TV in Review: Sherlock, “The Hounds of Baskerville”
March 13, 2012 5 Comments
This review lands in the middle of a puddle, so to speak. It’s halfway between January, when the episode premiered in the UK, and May, when the it will air in the the States. Once again, I try not to give away any of the crucial turns in the mystery, but if you want to avoid any hint of a half-spoiler, turn back now!
“The Hounds of Baskerville” differs from previous episodes mostly due to the tone. They definitely take the horror route, full of growls and snarls and glimpses of dogs.
Mr. Holmes, they were the footprints of a gigantic hound.
All the dog references are pretty cool, but if you don’t already know about the British extracurricular activity called “dogging,” you might not want to look it up while at work.
There’s also a continued meta-awareness of the myth that they are making, but it’s fun, and not to the point of annoying.
JOHN: Oh, please, could we not do this, this time?
SHERLOCK: Do what?
JOHN: You being all mysterious, with cheekbones and turning your coat collar up so you look cool.
John’s right. Sherlock looks mysterious and his coat is magnificent! If I had the cheekbones for it, I’d get one for myself and start hanging out on the local cliffs, to try and attract the local lasses. It’s got to work as well as speed dating!
If “A Scandal in Belgravia” was all about ways of watching, then “The Hounds of Baskerville” is about lights and lighting, with plenty of play of day and night, and varied light sources…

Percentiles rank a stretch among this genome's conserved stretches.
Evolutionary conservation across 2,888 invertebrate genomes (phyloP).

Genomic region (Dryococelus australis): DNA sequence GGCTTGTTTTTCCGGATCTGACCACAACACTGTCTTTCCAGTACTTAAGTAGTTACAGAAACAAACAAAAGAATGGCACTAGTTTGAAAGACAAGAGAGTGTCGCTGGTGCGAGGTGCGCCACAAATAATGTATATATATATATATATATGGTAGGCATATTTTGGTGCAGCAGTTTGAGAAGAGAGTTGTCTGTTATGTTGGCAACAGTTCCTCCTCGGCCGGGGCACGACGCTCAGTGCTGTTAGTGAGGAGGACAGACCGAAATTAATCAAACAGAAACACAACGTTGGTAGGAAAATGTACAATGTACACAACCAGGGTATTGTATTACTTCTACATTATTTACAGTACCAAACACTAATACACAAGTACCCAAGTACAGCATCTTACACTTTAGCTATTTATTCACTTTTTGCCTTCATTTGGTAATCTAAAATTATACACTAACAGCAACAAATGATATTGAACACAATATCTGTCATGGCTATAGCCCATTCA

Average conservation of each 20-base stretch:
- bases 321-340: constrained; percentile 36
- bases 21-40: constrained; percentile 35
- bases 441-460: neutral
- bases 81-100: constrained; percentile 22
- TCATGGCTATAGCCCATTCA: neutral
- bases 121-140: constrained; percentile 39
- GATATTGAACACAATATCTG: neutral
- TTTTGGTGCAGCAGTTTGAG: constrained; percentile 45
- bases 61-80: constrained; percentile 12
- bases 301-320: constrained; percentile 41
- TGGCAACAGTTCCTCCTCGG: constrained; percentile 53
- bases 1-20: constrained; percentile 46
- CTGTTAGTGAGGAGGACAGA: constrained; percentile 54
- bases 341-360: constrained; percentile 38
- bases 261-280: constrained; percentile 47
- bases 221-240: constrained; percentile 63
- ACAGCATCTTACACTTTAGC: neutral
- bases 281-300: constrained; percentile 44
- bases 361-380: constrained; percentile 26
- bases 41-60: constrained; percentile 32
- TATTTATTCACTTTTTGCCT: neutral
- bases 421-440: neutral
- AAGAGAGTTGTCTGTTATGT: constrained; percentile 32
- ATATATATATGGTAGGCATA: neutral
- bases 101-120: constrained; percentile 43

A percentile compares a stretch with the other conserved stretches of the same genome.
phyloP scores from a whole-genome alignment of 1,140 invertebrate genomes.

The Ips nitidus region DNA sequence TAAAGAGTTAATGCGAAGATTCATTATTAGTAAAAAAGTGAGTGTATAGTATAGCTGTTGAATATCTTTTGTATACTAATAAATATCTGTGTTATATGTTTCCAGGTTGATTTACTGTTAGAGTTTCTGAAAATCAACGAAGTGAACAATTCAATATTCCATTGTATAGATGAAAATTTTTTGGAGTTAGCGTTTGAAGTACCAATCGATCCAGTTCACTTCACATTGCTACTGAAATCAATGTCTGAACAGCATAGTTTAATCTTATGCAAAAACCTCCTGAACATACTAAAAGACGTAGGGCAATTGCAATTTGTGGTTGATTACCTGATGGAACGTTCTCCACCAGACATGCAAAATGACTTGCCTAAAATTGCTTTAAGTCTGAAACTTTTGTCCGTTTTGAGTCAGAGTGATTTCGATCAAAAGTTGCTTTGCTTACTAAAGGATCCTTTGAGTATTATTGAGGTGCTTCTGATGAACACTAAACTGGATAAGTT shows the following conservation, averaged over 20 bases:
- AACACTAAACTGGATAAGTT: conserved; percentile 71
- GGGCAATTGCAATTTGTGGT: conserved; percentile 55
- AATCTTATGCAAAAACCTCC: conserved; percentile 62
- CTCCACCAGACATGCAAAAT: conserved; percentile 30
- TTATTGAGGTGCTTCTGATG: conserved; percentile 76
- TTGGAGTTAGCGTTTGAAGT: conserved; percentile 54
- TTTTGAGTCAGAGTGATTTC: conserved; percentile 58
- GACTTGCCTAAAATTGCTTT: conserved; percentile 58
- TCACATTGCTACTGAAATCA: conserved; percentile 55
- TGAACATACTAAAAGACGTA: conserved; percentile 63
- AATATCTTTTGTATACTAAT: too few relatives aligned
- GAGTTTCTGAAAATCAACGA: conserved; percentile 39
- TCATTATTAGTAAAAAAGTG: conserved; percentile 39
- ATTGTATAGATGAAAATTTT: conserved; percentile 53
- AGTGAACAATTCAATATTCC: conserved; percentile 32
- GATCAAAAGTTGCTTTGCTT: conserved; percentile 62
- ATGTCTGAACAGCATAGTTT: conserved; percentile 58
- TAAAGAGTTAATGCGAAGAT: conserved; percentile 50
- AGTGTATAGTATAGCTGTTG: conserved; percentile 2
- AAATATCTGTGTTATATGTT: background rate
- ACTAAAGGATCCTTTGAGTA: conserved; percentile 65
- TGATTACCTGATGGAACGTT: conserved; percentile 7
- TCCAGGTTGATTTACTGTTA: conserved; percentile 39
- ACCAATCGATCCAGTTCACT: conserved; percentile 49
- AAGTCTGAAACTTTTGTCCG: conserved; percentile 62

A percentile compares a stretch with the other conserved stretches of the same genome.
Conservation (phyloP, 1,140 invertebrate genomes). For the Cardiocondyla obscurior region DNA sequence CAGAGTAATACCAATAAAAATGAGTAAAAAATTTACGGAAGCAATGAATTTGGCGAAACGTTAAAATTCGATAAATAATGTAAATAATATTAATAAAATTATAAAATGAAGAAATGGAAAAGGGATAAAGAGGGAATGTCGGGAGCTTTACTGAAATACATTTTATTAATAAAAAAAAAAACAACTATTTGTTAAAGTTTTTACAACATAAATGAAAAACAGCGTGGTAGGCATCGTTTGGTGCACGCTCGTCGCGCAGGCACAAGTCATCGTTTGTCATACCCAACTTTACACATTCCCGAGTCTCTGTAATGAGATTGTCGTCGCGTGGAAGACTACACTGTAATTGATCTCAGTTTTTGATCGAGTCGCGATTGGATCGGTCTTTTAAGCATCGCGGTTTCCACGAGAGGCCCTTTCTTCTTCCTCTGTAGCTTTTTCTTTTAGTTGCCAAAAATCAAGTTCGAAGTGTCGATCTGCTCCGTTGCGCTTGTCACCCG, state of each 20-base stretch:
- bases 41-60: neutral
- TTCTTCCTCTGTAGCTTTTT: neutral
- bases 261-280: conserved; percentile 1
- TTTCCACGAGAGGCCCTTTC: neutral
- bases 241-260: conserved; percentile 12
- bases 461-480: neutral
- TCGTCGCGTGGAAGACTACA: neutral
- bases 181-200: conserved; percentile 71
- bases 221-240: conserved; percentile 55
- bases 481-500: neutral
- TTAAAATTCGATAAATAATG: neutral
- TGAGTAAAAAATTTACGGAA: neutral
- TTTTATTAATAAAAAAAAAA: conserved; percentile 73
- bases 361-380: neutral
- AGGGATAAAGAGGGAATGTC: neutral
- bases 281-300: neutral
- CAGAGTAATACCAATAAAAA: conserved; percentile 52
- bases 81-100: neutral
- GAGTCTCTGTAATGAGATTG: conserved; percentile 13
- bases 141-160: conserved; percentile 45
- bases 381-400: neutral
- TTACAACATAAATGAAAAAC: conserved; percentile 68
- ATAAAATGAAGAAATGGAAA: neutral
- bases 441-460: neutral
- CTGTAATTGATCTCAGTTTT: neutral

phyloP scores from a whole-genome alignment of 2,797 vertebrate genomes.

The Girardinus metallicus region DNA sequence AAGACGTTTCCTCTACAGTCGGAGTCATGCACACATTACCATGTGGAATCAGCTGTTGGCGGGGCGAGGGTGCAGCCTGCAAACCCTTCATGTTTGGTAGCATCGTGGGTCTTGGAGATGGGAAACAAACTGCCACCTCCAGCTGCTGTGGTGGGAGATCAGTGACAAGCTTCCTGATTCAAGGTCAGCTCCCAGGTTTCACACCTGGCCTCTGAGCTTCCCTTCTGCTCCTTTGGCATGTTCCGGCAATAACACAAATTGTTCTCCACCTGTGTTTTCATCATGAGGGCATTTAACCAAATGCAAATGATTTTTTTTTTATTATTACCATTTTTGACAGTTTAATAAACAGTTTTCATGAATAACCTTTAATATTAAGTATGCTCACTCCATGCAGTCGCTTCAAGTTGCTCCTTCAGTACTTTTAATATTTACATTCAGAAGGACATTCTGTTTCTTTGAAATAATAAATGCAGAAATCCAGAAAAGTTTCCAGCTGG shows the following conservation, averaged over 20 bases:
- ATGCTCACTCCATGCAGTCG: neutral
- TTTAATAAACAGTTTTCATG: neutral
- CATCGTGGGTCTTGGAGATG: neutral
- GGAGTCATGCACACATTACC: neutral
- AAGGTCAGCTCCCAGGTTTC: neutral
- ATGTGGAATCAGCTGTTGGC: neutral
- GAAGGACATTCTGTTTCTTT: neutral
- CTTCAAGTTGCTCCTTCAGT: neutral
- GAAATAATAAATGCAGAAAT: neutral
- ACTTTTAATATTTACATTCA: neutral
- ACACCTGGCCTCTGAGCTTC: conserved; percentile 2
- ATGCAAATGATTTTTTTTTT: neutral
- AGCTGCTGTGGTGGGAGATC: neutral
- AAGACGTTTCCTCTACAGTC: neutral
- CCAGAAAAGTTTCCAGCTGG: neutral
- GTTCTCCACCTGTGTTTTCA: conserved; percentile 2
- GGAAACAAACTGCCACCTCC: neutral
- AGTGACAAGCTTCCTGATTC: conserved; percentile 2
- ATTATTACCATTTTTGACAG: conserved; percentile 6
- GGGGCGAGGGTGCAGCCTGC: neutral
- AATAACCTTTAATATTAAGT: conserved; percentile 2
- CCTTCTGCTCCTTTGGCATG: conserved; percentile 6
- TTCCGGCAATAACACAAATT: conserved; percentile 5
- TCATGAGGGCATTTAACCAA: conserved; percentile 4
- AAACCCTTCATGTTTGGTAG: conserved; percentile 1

…at times it had an X-Files factor…
They’re making sure to spend some time on character development, starting off the episode with some signs of Sherlock’s addiction, which impacts his cognition and makes us wonder whether detective work is actually a compulsion for him rather than a choice.
SHERLOCK: Oh, John, I envy you so much. Your mind, it’s so placid, straight-forward, barely used. Mine’s like an engine, racing out of control, a rocket, tearing itself to pieces, trapped on the launching pad. I need a case!!
And of course Sherlock’s relationship with John remains at the center of the series.
SHERLOCK: I don’t have friends.
JOHN: No. I wonder why?
They do need to be careful not to use Sherlock’s brother Mycroft as a get-out-of-jail free card. (Or a get-into-jail free card, for that matter.)
Also, the solution to the mystery didn’t impress me much, as it seemed to be more of a pretext for all of the hunting and searching, rather than any sort of revelation that prodded additional rumination. But hey, even if the ending wasn’t brilliant, getting there provided yet another gripping ride and Sherlock continues to provide some of the best entertainment on television.
I give “The Hounds of Baskerville” four flashlights on my official Scale of Artificial Light Sources.
Now, to quote Mr. Holmes himself…
Get out, I need to go to my mind palace.
“The Hounds of Baskerville” first aired on the BBC on January 8, 2012
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